Both GNOME and KDE are a lot more than just window managers. They dictate a look and feel. You can offer that same look and feel with your application by using their related development environment. In the case of KDE, the development environment is Qt. In the case of GNOME, it is GTK+. Again, the choice is really a combination of personal preference and compatibility with other applications.
The compatibility issue isn't about whether you can run GTK-based and Qt-based applications on the same system (you can). It is strictly look-and-feel, again. For example, while the GIMP, a bitmap graphics manipulation program similar to Adobe's PhotoShop, is based on GTK, it runs perfectly under KDE.
As always, the radio program will discuss these concepts in more detail and then go on to talk about recent happenings in the Linux community. Tune in for details.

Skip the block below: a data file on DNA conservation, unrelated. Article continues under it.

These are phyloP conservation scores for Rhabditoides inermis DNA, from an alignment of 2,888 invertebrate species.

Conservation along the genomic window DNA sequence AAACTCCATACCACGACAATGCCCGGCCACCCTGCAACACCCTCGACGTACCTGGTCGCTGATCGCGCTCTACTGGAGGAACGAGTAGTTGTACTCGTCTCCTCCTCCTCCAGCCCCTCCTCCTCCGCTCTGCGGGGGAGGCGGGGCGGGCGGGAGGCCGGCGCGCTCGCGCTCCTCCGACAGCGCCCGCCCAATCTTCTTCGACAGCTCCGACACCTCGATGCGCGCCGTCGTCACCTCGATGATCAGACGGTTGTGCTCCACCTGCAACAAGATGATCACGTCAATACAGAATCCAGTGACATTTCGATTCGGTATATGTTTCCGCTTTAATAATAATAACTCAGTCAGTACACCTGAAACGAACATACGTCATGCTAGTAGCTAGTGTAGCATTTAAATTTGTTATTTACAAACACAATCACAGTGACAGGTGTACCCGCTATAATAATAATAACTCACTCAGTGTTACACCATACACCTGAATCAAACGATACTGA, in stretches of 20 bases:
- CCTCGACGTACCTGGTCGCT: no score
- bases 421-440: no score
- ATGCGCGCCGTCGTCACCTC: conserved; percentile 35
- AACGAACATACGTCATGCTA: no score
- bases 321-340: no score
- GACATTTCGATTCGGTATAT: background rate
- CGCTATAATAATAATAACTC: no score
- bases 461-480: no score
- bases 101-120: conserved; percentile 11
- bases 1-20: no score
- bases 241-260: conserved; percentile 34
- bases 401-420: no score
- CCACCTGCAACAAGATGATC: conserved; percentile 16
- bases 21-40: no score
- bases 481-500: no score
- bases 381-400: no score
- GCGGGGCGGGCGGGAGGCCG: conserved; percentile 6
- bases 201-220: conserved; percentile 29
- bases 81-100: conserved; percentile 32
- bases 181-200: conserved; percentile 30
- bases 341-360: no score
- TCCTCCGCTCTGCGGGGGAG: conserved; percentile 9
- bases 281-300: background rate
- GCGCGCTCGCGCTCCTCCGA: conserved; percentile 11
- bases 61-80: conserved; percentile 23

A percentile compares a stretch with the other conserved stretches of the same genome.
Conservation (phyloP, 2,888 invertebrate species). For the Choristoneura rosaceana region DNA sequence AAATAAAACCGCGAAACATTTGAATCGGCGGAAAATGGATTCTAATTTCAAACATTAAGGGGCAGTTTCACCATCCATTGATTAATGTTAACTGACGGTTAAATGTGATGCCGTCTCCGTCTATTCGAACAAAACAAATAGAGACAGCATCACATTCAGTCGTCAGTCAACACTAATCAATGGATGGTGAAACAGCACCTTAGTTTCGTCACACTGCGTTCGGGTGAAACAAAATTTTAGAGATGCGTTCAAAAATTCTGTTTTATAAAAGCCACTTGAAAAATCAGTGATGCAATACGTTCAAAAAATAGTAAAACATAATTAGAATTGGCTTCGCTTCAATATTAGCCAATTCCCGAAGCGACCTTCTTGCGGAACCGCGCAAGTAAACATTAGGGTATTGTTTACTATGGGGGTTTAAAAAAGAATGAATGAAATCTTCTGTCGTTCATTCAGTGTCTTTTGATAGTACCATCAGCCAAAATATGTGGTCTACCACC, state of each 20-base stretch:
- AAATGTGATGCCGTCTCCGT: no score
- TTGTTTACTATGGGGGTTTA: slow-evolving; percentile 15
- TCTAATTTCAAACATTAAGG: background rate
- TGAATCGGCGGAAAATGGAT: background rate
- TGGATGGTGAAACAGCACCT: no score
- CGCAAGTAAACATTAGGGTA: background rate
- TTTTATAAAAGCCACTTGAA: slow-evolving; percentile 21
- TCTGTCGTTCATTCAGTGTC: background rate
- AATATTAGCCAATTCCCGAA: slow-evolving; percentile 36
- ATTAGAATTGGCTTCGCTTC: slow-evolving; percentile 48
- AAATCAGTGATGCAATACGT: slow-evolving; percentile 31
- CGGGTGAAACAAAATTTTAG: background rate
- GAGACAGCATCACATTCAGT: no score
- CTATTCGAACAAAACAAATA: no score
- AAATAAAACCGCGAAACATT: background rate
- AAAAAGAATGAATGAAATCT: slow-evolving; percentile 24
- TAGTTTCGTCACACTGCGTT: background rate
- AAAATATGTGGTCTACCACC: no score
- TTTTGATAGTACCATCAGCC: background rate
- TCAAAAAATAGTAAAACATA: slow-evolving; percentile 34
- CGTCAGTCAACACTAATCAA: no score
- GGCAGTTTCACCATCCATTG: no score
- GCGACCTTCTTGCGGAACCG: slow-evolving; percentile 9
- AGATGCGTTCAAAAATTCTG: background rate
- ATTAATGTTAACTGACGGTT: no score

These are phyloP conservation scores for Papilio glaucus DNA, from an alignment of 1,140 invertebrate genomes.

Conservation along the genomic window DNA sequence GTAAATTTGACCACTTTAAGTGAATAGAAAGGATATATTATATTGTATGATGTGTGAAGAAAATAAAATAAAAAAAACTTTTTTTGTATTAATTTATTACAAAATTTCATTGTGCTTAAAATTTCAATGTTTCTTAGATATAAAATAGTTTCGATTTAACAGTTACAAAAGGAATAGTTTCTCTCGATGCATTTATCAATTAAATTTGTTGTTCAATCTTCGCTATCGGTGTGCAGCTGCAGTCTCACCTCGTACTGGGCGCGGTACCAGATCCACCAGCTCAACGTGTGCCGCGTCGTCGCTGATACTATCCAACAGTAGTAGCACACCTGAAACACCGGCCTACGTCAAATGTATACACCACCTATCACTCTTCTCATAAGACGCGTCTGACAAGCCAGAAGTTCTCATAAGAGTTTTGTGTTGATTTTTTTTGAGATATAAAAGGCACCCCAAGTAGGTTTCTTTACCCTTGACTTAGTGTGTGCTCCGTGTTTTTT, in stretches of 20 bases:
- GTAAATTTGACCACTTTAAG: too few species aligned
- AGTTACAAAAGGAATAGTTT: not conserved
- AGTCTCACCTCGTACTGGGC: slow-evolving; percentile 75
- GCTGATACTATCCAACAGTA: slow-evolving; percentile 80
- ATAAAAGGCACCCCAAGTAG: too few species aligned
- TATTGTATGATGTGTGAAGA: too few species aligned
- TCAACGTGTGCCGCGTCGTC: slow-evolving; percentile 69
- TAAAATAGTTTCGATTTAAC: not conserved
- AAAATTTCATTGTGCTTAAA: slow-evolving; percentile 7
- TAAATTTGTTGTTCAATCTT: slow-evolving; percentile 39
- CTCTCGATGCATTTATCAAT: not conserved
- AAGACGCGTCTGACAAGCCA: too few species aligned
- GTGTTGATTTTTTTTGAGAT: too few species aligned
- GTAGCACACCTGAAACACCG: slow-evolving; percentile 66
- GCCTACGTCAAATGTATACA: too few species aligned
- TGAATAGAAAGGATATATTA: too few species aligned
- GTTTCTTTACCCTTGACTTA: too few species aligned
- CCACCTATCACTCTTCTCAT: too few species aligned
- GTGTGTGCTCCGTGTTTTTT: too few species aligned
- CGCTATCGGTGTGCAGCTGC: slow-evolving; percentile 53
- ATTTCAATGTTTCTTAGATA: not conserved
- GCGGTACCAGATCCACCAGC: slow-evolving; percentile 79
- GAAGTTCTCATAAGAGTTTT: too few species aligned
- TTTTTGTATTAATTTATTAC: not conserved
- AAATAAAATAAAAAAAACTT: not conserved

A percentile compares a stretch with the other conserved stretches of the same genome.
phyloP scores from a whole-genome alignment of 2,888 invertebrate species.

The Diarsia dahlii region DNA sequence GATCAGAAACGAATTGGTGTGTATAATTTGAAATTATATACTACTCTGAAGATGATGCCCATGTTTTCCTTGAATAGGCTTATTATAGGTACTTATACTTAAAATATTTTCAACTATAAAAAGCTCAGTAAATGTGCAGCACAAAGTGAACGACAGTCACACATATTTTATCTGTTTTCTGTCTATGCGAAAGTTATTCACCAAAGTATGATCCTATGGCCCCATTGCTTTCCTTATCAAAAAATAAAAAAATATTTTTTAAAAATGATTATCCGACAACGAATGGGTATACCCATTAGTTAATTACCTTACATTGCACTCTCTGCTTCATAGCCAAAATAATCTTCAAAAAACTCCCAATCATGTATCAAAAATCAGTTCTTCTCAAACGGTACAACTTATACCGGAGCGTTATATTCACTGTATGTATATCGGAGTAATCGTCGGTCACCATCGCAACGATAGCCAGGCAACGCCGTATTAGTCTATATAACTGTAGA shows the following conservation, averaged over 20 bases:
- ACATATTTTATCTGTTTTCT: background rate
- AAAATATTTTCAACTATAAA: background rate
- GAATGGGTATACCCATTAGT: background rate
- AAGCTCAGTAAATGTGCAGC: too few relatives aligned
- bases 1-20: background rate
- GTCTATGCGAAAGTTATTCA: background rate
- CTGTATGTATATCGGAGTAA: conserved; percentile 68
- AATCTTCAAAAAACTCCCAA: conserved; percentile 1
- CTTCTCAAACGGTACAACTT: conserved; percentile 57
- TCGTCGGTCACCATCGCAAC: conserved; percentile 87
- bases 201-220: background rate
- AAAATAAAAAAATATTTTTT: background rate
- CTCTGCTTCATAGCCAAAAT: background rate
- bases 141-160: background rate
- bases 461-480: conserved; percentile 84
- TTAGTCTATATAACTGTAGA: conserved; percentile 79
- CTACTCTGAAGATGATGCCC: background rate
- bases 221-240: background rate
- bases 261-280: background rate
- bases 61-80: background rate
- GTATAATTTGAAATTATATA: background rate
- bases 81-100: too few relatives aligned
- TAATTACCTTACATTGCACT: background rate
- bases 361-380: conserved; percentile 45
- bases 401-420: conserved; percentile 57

|Where's That Pesky Hidden Word?||Aug 28, 2015|
|A Project to Guarantee Better Security for Open-Source Projects||Aug 27, 2015|
|Concerning Containers' Connections: on Docker Networking||Aug 26, 2015|
|My Network Go-Bag||Aug 24, 2015|
|Doing Astronomy with Python||Aug 19, 2015|
|Build a “Virtual SuperComputer” with Process Virtualization||Aug 18, 2015|
- Concerning Containers' Connections: on Docker Networking
- Where's That Pesky Hidden Word?
- Problems with Ubuntu's Software Center and How Canonical Plans to Fix Them
- A Project to Guarantee Better Security for Open-Source Projects
- Firefox Security Exploit Targets Linux Users and Web Developers
- Doing Astronomy with Python
- My Network Go-Bag
- Build a “Virtual SuperComputer” with Process Virtualization
- Three More Lessons
- Calling All Linux Nerds!